Meaningful Use – the state of interoperability readiness

When the ONC forwarded to the Center for Medicare and Medicaid Services (CMS) the documents which defined Meaningful Use and Certification of Electronic Health Records (EHRs), vendors have been studying the specifics of the criteria and working out ways to help physician access incentive bonuses beginning in 2011.

The criteria for Certification and for Meaningful Use break down into 25 categories, though the specific measures for each of these categories are different for ambulatory EHR systems and for hospital EHR systems. Meaningful Use can be achieved either through a comprehensive “Certified EHR” (which can address all 25 criteria categories) or through an assemblage of “Certified EHR modules” (each of which can address 1 or more criteria category).

A number of these 25 categories pertain to interoperability between a physician’s EHR system and outside organizations where patient data is found – laboratory data (criteria 10), quality data reporting to CMS or the states (criteria 12), submission of immunization data to state or local registries (criteria 23). The Criteria document describes specific data transmission methods, as well as standardized vocabularies to be used.

Much of the expectation behind these interoperability-based criteria seem to assume a point-to-point integration between the local physician practice and the local lab, or local state immunization registry, etc. This is a valid assumption when one is considering only locally-installed legacy client/server EHRs, which many of the “big iron” vendors (using technology developed in the 1990s) offer.

However, Practice Fusion as well as other emerging EHRs are web-based, meaning that there is no local installation with a local point-to-point connection to local resources. A web-based EHR removes the burden of integration from the individual physician practice, but is therefore challenged with the need to link with every lab, and every immunization registry in the country.

The issue we have encountered in this process is the highly variable state of readiness from the various outside resources. Let us use our experience working with all 64 state and regional immunization registries (referred to as Immunization Information Systems, or IIS). There is no national immunization registry; the CDC specifies the vocabulary for designating vaccines (the CVX coding system), the transport standards (HL7 version 2.3.1 or 2.5.1), and links to each of the 64 local IIS systems.

Our contact with all of these systems has shown remarkable variability in their readiness to interact with EHR systems. Traditionally, each registry has a web portal where physicians can manually enter vaccine information, and view vaccine history stored in the local registry – but Meaningful Use expects the EHR to link to them directly. We have found that some IIS systems allow upload only, others allow download only, others aren’t able to implement HL7 yet (but “are thinking about it”); still others outsource their IIS to a common vendor. Not everyone uses the same version of HL7, or implements it in the same way. The most advanced such system has even built a web-services oriented API intended to easily interoperate with web-based EHRs (like Practice Fusion).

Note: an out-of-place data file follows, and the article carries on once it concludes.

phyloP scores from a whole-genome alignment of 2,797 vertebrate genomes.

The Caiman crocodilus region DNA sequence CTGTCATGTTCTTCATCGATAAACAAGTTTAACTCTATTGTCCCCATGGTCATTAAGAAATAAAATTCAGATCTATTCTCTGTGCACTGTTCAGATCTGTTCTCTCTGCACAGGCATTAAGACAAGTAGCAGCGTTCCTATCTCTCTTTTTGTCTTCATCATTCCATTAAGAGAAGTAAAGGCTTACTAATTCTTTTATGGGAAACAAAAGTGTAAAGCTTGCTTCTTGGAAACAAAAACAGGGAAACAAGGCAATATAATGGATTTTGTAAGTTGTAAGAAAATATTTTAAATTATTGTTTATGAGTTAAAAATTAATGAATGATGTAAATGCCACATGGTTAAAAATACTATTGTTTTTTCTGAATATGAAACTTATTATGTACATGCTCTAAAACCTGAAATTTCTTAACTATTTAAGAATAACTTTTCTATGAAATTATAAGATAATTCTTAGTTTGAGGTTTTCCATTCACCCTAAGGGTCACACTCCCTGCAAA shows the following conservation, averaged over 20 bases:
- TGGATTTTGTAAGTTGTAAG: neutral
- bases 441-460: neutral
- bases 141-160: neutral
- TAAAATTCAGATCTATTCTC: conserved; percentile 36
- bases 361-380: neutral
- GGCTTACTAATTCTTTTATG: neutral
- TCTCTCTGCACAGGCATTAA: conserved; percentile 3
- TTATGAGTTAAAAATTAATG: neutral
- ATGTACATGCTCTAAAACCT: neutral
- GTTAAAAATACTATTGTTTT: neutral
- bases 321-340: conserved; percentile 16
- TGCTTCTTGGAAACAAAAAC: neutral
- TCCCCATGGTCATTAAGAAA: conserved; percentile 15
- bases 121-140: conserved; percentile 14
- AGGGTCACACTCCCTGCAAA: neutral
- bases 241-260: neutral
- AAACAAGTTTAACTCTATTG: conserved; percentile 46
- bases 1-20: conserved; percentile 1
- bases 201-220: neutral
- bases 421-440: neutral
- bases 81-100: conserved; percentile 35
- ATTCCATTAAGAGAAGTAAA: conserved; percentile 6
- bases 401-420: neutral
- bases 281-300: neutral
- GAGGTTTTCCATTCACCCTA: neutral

The lack of standardization in the local-IIS community represents a significant challenge to EHR interoperability. If you’ve made one connection, you’ve made one connection. It will be different for each of the next 63.

The call to standardization made by the ONC is laudable. It should be viewed not only as a call to converge around standards among EHR vendors (which is how we have all approached it so far), but it is also a call to adopt the same standards from all the local registries. The experience with IIS systems illustrates how much work remains to be done.

My sense is that EHR vendors will have “certified products” much more quickly than the agencies on the other end of the interoperability pipeline. CMS and the ONC should offer whatever assistance is needed in order to get each of the different local agencies to “speak the same language” – implement the same version of HL7 in the exact-same fashion, and use the same vocabulary everywhere. After all, the goal is to have all of this be “plug and play” without having to create something “from scratch” for each and every connection.

Robert Rowley, MD
Chief Medical Officer, Practice Fusion, Inc.